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November 12, 2014
Despite Pledges, G20 Subsidies of Fossil Fuel Exploration Continue
    by Robert Kropp

Oil Change International co-authors a study which reveals that the Group of 20 governments spend $88 billion a year subsidizing exploration of fossil fuel reserves that cannot be burned if worst effects of climate change are to be averted.


In September, 2009, leaders of the Group of 20 (G20) nations agreed to eliminate fossil fuel subsidies as part of an international strategy to combat climate change.

“All nations have a responsibility to meet this challenge, and together we have taken a substantial step forward in meeting that responsibility,” President Barack Obama said at the time.

Since then, Obama has submitted federal budgets featuring cuts in fossil fuel subsidies at least three times, most recently earlier this year. Every time, Congress has declined to act on the President's proposal.

“The US Federal Government provides $5.1 billion each year in national subsidies for exploration, mostly through tax deductions for exploration expenditures and drilling and investment costs,” a recent
report co-authored by Oil Change International (OCI) and the Overseas Development Institute (ODI) states. “Although President Obama has pledged to eliminate fossil fuel subsidies, his attempts to repeal of some of the most egregious tax breaks in every annual budget proposal submitted since he took office have been rejected by Congress.”

As the report further reveals, the US is hardly the only G20 government that has failed to act on the 2009 pledge to phase out fossil fuel subsidies. “Governments across the G20 countries are estimated to be spending $88 billion every year subsidizing exploration for fossil fuels,” OCI states. “The evidence points to a publicly financed bailout for carbon-intensive companies, and support for uneconomic investments that could drive the planet far beyond the internationally agreed target of limiting global temperature increases to no more than 2ºC.”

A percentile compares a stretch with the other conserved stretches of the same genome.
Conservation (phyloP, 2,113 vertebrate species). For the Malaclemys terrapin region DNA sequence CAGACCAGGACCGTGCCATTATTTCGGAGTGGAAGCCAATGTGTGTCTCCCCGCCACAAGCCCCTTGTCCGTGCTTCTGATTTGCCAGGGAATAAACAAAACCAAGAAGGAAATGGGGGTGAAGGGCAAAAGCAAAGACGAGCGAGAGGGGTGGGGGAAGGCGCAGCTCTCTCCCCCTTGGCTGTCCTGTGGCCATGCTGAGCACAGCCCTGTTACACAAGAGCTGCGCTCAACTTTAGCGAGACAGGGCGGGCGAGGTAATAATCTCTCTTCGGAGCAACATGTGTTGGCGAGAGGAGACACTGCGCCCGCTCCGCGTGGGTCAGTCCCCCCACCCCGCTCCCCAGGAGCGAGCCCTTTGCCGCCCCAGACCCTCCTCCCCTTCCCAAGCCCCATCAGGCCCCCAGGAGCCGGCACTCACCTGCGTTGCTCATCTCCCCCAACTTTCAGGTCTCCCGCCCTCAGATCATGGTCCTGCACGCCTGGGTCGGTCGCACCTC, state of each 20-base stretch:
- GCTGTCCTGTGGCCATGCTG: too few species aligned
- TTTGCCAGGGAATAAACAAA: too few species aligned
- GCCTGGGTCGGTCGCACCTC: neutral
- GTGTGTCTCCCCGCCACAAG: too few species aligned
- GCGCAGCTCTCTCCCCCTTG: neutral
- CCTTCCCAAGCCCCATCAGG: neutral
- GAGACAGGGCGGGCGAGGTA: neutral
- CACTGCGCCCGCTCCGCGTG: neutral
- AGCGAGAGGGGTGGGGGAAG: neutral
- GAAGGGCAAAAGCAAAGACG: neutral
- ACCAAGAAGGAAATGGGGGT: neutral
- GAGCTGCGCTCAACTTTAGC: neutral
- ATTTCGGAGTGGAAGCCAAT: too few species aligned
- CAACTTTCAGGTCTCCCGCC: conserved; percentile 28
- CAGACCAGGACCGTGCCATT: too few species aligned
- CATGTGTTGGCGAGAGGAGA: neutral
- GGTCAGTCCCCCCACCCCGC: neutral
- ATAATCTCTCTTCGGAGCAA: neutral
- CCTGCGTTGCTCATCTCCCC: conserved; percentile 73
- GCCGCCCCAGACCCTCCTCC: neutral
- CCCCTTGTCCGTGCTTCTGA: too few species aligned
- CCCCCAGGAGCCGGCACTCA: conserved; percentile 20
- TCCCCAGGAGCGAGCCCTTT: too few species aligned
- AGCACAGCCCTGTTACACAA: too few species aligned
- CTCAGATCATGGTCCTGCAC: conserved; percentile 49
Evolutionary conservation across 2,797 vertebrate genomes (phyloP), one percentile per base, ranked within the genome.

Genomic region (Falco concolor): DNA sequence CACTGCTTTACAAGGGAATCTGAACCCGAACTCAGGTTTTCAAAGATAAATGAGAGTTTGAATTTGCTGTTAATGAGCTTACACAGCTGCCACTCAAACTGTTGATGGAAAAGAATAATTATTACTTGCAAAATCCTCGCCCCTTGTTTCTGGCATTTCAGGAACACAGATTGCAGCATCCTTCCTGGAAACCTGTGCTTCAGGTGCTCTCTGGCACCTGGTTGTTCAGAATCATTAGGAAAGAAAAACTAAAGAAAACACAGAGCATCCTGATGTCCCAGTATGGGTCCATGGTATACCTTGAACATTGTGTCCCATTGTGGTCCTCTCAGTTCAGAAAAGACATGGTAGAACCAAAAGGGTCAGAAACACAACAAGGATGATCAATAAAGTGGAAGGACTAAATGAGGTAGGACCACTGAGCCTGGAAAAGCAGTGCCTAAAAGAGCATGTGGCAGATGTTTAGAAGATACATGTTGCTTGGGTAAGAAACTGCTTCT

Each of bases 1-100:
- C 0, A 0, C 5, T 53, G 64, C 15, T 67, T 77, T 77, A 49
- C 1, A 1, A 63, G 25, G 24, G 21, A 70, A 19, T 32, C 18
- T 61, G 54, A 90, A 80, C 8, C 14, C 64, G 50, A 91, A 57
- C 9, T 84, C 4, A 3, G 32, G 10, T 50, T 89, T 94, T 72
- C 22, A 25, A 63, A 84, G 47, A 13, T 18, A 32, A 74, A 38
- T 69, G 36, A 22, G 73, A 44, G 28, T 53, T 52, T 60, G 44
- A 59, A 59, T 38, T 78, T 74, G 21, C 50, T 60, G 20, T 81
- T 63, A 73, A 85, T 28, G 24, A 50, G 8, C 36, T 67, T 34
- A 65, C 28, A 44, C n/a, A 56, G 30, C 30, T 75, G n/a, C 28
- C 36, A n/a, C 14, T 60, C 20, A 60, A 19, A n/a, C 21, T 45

The figure of $88 billion represents the estimated government support for exploration only; overall, global “subsidies for the production and use of fossil fuels were estimated at $775 billion in 2012.” But the smaller figure is of outsized importance because an estimated 80% of reserves already on the books of fossil fuel companies will have to stay in the ground if any hope remains of limiting global warming to 2ºC.

"There are more fossil fuels listed on the world's capital markets than we can afford to burn if we are to prevent dangerous climate change," Carbon Tracker first reported in 2011.

“Governments should price carbon to reflect the social, economic and environmental damage associated with climate change, and to reduce emissions to levels compatible with the globally agreed 2ºC target,” the new report states. Its recommendations include:
1. immediately phase out exploration subsidies as a first step towards wider fossil fuel subsidy phase out and reform;
2. eliminate bilateral and multilateral finance for fossil fuel exploration;
3. introduce greater transparency in budget reporting so that citizens and legislative bodies are aware of real spending on fossil fuel subsidies;
4. identify and remove government incentives for fossil fuel production; and
5. transfer subsidies from exploration and other fossil fuel subsidies to support for the transition to low-carbon development and universal energy access.

 

 
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